Perspective ARTICLE

Front. Physiol., 20 September 2011 | doi: 10.3389/fphys.2011.00064

Face piercing (body art): choosing pleasure vs. possible pain and posture instability

  • 1 IRIS Group, UMR 8194, CNRS, Service d’Ophtalmologie-ORL-Stomatologie, Hôpital Européen Georges Pompidou, Paris, France
  • 2 University of Paris V, Paris, France

Piercings (body art, i.e., with jewelry) are more and more widespread. They can induce various complications such as infections, allergies, headaches, and various skin, cartilage, or dental problems, and represent a public health problem. We draw attention to possible side effects resulting from face piercing complications observed on four young adults such as eye misalignment, decreased postural control efficiency, and non-specific chronic back pain with associated comorbidity. We found that the origin was pierced jewelry on the face. Removing the jewelry restored eye alignment, improved postural control, and alleviated back pain in a lasting way. We suggest that pierced facial jewelry can disturb somaesthetic signals driven by the trigeminal nerve, and thus interfere with central integration processes, notably in the cerebellum and the vestibular nucleus involved in postural control and eye alignment. Facial piercings could induce sensory–motor conflict, exacerbate, or precipitate a pre-existing undetermined conflict, which leads pain and complaints. These findings are significant for health; further investigations would be of interest.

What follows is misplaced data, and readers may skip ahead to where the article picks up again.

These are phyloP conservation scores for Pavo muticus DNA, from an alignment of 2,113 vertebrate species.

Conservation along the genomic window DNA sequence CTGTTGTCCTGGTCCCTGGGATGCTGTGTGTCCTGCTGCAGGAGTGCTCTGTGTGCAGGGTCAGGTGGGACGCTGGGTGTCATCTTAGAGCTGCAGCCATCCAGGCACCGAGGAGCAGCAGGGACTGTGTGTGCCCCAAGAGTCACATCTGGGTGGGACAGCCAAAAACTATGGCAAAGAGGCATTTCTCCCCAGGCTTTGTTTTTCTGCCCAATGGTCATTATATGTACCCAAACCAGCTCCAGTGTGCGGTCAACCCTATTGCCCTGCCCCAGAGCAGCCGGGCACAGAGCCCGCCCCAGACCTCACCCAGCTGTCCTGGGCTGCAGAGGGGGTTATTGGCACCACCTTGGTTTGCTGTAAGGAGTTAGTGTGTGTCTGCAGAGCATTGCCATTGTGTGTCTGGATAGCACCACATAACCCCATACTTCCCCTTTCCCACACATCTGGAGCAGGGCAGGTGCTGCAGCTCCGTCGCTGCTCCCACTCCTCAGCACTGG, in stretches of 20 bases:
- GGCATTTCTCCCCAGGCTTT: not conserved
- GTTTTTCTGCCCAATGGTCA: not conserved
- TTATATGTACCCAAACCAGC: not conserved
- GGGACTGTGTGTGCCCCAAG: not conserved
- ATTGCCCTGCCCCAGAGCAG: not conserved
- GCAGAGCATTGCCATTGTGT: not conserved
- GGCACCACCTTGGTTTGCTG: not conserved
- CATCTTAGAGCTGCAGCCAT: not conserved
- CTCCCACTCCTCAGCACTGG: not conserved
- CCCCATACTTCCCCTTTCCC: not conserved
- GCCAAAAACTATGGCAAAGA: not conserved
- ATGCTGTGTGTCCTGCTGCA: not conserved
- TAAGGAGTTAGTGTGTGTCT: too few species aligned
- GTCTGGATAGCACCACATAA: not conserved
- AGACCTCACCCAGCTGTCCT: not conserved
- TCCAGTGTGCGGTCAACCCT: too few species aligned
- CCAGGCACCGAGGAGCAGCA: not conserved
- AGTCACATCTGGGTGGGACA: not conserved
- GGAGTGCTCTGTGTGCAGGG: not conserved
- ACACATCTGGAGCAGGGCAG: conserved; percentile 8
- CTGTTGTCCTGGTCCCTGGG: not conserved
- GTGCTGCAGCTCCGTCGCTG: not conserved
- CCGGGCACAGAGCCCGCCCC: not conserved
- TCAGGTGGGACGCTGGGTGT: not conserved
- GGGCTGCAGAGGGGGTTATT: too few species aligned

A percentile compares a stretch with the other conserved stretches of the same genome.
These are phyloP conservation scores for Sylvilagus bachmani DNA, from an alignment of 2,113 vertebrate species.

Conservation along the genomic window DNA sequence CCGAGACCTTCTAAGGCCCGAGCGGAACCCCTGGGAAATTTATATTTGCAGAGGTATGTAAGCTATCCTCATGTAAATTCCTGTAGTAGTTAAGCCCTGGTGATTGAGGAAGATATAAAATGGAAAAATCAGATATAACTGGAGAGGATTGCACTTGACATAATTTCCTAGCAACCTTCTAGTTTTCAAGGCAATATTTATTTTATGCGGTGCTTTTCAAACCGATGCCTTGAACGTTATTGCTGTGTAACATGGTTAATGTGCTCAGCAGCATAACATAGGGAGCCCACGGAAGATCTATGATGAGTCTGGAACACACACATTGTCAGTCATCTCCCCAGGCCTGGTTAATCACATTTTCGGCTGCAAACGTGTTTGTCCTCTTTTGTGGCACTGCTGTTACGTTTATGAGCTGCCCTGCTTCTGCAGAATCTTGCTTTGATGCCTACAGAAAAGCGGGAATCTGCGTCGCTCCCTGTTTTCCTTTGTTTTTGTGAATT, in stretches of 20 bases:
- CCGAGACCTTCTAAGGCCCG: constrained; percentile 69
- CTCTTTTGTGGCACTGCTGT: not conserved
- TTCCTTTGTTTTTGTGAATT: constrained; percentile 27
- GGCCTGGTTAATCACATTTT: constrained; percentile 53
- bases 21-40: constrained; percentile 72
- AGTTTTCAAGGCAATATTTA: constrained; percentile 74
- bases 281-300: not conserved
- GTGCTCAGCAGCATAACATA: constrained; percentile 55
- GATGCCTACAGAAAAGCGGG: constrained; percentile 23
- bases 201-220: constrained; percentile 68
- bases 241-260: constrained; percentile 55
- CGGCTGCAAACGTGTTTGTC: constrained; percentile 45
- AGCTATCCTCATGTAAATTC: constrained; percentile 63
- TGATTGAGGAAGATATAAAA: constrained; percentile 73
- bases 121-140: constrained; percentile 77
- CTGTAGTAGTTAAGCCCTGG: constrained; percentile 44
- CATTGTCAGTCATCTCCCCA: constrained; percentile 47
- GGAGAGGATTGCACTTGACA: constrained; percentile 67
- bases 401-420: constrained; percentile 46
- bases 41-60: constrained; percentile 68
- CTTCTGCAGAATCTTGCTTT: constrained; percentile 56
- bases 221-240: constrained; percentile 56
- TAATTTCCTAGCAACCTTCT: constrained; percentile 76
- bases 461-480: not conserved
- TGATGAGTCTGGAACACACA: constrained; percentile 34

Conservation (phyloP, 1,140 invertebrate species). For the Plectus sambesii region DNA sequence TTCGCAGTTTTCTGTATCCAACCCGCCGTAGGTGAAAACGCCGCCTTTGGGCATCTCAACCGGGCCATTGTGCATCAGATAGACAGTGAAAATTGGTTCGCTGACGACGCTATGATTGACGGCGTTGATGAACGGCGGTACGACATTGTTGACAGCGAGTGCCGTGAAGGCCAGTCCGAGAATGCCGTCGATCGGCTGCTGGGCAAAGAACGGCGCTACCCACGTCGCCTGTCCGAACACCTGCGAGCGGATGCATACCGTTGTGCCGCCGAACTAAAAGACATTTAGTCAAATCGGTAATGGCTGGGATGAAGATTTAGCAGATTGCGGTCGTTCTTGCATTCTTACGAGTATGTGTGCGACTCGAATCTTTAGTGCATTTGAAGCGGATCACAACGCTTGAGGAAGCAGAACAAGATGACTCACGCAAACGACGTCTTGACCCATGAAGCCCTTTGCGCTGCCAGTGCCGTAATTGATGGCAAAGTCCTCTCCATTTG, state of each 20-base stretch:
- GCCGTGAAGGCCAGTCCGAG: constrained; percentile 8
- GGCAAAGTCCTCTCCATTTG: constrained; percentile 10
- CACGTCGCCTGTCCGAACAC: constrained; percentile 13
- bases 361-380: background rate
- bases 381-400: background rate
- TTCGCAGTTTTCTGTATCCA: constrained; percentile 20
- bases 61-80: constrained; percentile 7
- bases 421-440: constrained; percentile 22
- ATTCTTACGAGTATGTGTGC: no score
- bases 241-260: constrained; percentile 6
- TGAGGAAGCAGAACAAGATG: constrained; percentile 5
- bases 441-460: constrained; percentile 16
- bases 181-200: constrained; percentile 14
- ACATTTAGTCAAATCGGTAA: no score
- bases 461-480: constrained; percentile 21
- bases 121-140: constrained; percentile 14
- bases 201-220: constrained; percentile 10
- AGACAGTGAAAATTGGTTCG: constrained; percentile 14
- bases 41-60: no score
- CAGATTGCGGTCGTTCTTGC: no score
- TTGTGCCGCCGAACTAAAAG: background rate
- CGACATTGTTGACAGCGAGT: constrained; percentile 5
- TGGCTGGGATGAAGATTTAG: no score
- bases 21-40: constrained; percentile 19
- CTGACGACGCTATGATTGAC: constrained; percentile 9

Introduction

Piercings (body art) are more and more widespread, and can induce various complications such as infections, allergies, headaches, various skin, cartilage, or dental problems which will lead to economic effects on health-care systems (e.g., Mayers et al., 2002; Stirn, 2003; Bone et al., 2008).

To maintain the center of body mass in equilibrium while standing, the central nervous system performs coordinated transformations of visual, vestibular and somaesthetic inputs (see lvanenko et al., 1999), and permanently generates muscular response adapted as corrective torque through the action of a feedback control system (Peterka, 2002; Todorov, 2004).

Vertical heterophoria (VH) and vertical orthophoria are respectively the presence or the absence of a relative deviation of the vertical visual axes when the retinal images are dissociated, i.e., each eye views a different image (see Amos and Rutstein, 1987). VH can be induced by eye refraction problems (Amos and Rutstein, 1987), but without refraction problems, VH of small size (<1 dpt, i.e., 0.57°) could exist indicating a perturbation of the somatosensory loops involved in postural control (Matheron and Kapoula, 2008, 2011). In subjects with VH in this normal range, postural stability was impaired relative to subjects with vertical orthophoria; the cancelation of the VH with an appropriate vertical prism improved postural stability (Matheron and Kapoula, 2008, 2011). The influence of VH was explained by among other possibilities: the colliculus superior, the brainstem nuclei, and the cerebellum receiving visual, extraocular muscles and somatosensory inputs, implied to the vestibuloocular, the vestibulospinal and the reticulospinal systems required in phoria adjustment, vertical binocular alignment, and postural control while standing (see Büttner-Ennever, 2006; Matheron and Kapoula, 2008).

We hypothesized that pierced facial jewelry disturbed somaesthetic signals driven by the trigeminal nerve, and might be related to interference in central integration processes leading to various complaints. Here, we draw attention to the possible side effects resulting from facial piercing (with jewelry) complications such as eye misalignment, decreased postural stability, and non-specific chronic back pain.

Materials and Methods